October 15, 2006 (Vol. 26, No. 18)

Radioactive and Fluorescent Methods Draw Considerable Interest

Kinases play a key role in many cellular signaling pathways and in several diseases, such as cancer and inflammation. Kinase inhibition assays comprise about 20–30% of current high-throughput screening drug discovery programs. Some of the most current technologies were discussed at the recent Society for Biomolecular Sciences conference in Seattle.

Technologies to address kinase assays typically fall into three categories: radioactive, fluorescent, and general methodologies. Radioactive assays are time-tested, use radio-labeled phosphates to detect kinase phosphorylation, and are sensitive and specific. Fluorescent kinase assays are based on time-resolved fluorescence (TF), fluorescence polarization (FP), or time-resolved fluorescent resonant energy transfer (TR-FRET).

FRET is an event that occurs when donor and acceptor fluorescent molecules get into close proximity, whereupon the energy normally emitted from the donor is transferred in a radiationless event to excite the acceptor. This in turn leads to light observed at the acceptor’s emission wavelength. When the donor is a long-lifetime fluorophor, such as a lanthanide complex, the fluorescence resulting from a FRET event can be read in a time-resolved mode.

TR-FRET allows one to circumvent inhibitor compound and background fluorescence interference. Fluorescent assays use specific antibodies to detect kinase phosphorylation, or chelates, that can bind phosphorylated residues. General methodologies include ATP-consumption assays, assessing ADP production, or using miniaturized electrophoresis devices that separate the kinase-phosphorylated moieties.


“A good technology for kinase assays should ideally address the following—Is it compatible with a customer’s screening needs, and in particular, with specific assay requirements (e.g. ATP concentration)? Is the enzyme consumption for assays economical? Is it compatible with natural protein and peptide substrates?” said Francois Degorce, Ph.D., head of HTRF (homogeneous time-resolved fluorescence) marketing and business development of Cisbio (www.htrf.com).

Cisbio presented a tutorial on kinases and discussed the company’s HTRF® KinEASE™ technology for serine/threonine kinase activity assays. “HTRF KinEASE is an antibody-based fluorescent kinase assay system that uses a proprietary antiphosphoserine-specific monoclonal antibody that recognizes a conserved epitope in the serine/threonine kinase family and a choice of three biotinylated substrates.

“The conserved epitope gets phosphorylated by the exogenously added kinase and detected by the specific antibody in the presence of streptavidin, respectively conjugated to Europium Cryptate and XL665. Our HTRF KinEASE kits have been validated on more than 104 serine/threonine kinases and provide additional benefits, such as low enzyme consumption, high sensitivity, activity over a large range of ATP concentration, short assay development time, and amenability to assay miniaturization,” explained Dr. Degorce.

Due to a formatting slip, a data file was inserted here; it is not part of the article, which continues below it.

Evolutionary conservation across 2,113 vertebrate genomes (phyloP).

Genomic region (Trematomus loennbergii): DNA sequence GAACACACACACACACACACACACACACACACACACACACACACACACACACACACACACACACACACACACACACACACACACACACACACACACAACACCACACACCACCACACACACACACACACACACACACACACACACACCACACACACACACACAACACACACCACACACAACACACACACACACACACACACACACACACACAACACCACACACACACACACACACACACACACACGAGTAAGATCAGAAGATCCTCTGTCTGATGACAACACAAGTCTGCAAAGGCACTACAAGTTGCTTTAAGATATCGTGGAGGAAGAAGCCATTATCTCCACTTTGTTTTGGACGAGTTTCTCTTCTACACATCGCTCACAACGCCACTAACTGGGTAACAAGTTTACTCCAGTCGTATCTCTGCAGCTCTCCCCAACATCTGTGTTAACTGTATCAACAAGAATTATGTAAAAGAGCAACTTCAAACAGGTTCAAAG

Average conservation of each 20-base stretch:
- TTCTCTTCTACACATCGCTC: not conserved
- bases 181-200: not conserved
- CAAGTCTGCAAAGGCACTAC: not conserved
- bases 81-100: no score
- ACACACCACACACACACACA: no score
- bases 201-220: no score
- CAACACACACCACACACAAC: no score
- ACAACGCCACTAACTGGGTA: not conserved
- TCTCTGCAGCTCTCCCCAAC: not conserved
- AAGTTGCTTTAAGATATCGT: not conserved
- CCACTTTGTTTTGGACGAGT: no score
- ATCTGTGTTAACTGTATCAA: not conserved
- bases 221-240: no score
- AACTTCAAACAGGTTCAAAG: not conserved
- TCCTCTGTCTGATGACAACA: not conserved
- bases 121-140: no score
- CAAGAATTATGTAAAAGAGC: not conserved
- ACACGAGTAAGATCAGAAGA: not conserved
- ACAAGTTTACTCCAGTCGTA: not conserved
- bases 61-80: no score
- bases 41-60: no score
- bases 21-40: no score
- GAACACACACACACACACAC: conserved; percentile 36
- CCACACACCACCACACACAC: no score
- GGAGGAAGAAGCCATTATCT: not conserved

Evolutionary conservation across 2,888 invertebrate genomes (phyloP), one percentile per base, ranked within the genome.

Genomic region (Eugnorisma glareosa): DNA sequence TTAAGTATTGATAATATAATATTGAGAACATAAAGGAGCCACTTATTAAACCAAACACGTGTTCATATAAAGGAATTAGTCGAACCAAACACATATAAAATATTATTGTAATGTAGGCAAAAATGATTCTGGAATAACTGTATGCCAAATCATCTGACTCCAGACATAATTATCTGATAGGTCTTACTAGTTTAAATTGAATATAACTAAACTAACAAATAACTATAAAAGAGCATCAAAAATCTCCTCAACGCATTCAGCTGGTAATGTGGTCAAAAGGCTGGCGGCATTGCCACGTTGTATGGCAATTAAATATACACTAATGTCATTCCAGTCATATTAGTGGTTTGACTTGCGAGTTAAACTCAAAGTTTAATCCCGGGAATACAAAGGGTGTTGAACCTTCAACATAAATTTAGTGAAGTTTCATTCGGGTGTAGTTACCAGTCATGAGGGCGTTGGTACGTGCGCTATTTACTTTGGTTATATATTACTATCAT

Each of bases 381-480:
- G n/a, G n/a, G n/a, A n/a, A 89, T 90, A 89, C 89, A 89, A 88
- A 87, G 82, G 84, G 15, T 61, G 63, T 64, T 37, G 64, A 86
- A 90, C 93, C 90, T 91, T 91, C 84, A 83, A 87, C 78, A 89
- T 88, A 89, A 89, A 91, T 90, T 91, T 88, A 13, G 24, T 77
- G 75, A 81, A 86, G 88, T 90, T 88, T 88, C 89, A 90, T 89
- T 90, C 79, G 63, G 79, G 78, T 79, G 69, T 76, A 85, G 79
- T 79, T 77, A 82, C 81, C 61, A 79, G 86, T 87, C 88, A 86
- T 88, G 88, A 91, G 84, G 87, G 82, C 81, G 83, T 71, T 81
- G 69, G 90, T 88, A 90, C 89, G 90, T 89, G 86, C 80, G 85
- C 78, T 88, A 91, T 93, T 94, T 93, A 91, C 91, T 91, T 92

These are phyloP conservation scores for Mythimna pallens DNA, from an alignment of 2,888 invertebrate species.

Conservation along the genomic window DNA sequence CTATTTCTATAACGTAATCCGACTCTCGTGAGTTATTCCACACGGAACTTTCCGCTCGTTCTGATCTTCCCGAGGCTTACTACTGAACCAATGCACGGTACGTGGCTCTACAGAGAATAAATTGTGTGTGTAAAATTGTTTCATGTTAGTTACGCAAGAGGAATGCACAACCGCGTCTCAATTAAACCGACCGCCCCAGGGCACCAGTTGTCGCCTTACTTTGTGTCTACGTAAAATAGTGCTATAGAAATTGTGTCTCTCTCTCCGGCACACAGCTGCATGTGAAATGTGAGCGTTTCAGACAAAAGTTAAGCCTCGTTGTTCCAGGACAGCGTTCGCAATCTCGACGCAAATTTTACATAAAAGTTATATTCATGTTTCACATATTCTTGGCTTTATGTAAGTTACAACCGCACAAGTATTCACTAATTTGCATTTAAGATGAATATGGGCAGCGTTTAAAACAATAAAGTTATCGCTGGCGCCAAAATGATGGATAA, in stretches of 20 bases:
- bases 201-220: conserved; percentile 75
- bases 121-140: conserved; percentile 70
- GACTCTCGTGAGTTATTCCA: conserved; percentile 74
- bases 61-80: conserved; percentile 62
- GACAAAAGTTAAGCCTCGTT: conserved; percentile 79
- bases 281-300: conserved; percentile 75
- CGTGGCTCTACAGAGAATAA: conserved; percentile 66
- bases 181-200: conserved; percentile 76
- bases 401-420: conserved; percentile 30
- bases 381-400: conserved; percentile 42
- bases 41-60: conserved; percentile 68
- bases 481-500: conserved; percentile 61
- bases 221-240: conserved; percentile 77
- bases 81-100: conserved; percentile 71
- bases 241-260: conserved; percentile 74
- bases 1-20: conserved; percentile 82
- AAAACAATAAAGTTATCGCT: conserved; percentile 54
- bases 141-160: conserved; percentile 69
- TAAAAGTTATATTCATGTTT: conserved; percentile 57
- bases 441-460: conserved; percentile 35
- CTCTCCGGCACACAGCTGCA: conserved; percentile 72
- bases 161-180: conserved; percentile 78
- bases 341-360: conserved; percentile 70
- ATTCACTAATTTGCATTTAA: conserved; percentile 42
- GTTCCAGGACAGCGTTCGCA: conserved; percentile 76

Nonantibody-based Technology

Antibody-based kinase assays, however, have there own challenges, noted Annegret Boge, Ph.D., director for reagent and assay R&D at Molecular Devices (www.moleculardevices.com). “There was a need in the market for a homogenous, reliable, and nonantibody-based technology for detecting kinase activity.

“Classic kinase assays typically use radioactive isotopes or highly specific antibodies. While antibodies exist for detecting activity of tyrosine kinases, good antibodies for phospho-serine and -threonine epitopes have limited breadth of application. This makes it necessary to invest considerable resources into antibody generation during assay development for serine/threonine kinases. Even then antibodies as biological products often have cost and stability issues, as well as lot-to-lot variabilities.”

Dr. Boge described the company’s IMAP® (immobilized metal assay of phosphorylation) platform as a nonradioactive homogenous assay technology that is centered around the specific and high-affinity interaction of phosphorylated molecules with trivalent metals immobilized on nanoparticles. The phosphorylation can be on serine, threonine, or tyrosine, making IMAP a generic platform to assess kinase activity without the need for specific antibodies.

Fluorescently (Fam or TAMRA)-labeled peptides serve as substrates for the kinase reaction. The IMAP binding system stops the kinase reaction and specifically binds the phosphorylated substrates. Phosphorylation and subsequent binding of the substrate can be detected either by FP or TR-FRET. The terbium complex (instead of europium lanthanide) used for the IMAP platform is very stable even under the low pH and high ionic strength employed in IMAP.

Dr. Boge discussed data that demonstrated the validity of this platform for screening sphingoshine kinase (a lipid kinase) inhibitors. Sphingoshine kinase is often upregulated in cancer cells and acts as a signaling molecule that promotes the characteristic out-of-control cell proliferation and differentiation in cancerous tumors.

Combining GFP and TR-FRET

Kurt Vogel, Ph.D., technical area manager for biochemistry at Invitrogen (www.invitrogen.com), unveiled the company’s TR-FRET-based GFP-fusion protein substrates for use in biochemical and cell-based kinase assays. SBS was the launching pad for Invitrogen’s cellular LanthaScreen™ format.

“A vast majority of kinase assays use synthetic and unnatural peptides as substrates for kinases. We already offer the TR-FRET LanthaScreen peptide-based kinase assay format, where the phosphorylated peptide substrate is detected by terbium-labeled antibody that recognizes the phosphorylated site. With LanthaScreen ‘Whole Protein’ kinase substrates, protein substrates are fused to a green fluorescent protein (GFP) protein. The phosphorylated protein is detected by a terbium-labeled antibody that recognizes the phosphorylated entity.